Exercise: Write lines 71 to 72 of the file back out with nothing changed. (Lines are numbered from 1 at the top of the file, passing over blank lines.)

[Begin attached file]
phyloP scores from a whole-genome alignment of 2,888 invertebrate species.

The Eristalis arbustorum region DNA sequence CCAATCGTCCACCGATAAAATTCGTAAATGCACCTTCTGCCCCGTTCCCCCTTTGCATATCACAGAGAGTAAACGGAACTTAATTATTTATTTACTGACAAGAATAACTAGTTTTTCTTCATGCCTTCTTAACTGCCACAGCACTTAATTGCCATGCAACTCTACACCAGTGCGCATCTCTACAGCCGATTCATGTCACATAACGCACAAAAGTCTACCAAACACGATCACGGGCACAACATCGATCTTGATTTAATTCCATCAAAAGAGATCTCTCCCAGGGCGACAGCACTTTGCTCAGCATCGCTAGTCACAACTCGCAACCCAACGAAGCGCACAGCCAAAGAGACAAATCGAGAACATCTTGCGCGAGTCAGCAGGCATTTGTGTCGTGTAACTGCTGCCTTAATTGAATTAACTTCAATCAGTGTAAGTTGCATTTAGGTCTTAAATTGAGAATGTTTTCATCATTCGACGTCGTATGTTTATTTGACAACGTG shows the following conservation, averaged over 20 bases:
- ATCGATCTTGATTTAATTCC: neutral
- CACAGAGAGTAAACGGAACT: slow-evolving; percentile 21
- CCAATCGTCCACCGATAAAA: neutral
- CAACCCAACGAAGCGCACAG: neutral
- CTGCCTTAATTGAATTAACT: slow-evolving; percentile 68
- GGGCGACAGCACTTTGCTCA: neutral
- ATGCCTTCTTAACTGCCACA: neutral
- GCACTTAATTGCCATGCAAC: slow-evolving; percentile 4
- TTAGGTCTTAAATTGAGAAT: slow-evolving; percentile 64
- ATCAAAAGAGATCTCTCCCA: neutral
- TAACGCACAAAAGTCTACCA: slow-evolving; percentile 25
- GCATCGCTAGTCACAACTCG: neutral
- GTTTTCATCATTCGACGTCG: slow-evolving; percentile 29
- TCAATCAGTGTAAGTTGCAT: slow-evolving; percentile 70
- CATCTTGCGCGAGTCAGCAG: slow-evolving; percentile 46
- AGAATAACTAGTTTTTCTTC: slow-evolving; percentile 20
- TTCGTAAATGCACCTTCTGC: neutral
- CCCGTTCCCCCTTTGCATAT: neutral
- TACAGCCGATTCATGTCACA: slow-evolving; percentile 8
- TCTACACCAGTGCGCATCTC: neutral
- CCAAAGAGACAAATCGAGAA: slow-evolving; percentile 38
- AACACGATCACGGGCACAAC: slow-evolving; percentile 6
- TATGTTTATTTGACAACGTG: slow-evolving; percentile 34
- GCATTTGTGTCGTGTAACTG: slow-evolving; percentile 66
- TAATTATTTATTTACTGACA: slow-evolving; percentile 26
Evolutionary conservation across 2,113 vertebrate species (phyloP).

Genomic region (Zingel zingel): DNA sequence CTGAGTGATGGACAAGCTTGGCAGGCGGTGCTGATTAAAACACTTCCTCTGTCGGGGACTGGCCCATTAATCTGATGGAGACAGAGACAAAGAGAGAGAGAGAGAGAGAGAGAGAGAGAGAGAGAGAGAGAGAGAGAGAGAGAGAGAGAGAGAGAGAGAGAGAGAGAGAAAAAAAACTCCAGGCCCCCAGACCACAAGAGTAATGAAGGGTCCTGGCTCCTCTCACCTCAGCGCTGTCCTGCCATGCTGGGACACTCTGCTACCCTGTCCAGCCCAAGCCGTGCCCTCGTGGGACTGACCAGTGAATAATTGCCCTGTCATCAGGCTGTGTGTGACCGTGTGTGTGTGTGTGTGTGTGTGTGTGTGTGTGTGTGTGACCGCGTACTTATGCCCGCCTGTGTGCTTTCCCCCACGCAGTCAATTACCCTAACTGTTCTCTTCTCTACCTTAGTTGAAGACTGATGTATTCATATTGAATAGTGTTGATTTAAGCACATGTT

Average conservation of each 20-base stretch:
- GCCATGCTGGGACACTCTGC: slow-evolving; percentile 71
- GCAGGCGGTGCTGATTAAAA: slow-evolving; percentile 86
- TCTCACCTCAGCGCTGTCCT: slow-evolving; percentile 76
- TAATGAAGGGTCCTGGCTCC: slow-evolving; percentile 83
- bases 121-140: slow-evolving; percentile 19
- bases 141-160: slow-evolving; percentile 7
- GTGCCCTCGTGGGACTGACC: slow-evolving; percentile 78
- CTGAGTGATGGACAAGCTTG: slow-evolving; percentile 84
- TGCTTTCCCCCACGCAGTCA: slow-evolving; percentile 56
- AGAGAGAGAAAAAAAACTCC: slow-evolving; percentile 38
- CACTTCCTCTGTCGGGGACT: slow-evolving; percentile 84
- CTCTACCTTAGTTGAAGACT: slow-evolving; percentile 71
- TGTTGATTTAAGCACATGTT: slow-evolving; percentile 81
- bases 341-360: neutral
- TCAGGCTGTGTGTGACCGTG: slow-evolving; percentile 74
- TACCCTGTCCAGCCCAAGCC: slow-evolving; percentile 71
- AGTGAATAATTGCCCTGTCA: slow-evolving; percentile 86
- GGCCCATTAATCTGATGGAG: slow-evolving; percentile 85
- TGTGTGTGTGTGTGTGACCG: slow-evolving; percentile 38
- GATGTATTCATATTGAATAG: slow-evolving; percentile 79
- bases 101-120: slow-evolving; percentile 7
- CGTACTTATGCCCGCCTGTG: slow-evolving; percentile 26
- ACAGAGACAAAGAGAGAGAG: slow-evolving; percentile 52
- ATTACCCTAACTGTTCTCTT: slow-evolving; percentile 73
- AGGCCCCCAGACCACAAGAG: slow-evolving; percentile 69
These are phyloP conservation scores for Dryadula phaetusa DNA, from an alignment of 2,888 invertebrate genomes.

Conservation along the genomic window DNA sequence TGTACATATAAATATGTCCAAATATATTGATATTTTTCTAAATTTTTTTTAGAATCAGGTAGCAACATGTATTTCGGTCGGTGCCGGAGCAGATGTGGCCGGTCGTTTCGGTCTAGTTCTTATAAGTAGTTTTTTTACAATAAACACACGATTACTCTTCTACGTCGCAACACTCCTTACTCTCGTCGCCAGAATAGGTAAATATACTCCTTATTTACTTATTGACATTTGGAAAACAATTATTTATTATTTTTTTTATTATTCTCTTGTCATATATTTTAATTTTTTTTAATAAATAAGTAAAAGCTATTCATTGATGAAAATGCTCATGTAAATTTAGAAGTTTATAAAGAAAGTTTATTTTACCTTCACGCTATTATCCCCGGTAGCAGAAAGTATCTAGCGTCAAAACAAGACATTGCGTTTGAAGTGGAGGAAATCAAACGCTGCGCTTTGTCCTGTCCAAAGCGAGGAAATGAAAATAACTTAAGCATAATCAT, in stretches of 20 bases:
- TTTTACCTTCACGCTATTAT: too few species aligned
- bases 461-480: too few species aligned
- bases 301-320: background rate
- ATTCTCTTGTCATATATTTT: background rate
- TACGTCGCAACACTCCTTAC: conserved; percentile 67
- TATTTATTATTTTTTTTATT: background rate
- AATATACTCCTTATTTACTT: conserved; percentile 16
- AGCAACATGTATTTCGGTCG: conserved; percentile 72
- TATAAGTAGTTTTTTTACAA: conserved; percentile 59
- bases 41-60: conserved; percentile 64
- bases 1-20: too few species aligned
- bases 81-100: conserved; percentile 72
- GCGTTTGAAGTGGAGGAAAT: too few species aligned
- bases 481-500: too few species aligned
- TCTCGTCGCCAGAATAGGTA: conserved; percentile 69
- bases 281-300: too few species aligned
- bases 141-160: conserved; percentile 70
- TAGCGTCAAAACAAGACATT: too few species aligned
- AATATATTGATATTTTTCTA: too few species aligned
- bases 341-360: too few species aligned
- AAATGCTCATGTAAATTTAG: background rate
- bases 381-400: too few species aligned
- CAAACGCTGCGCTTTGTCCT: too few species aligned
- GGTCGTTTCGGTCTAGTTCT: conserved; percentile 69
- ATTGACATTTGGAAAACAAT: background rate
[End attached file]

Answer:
- bases 481-500: too few species aligned
- TCTCGTCGCCAGAATAGGTA: conserved; percentile 69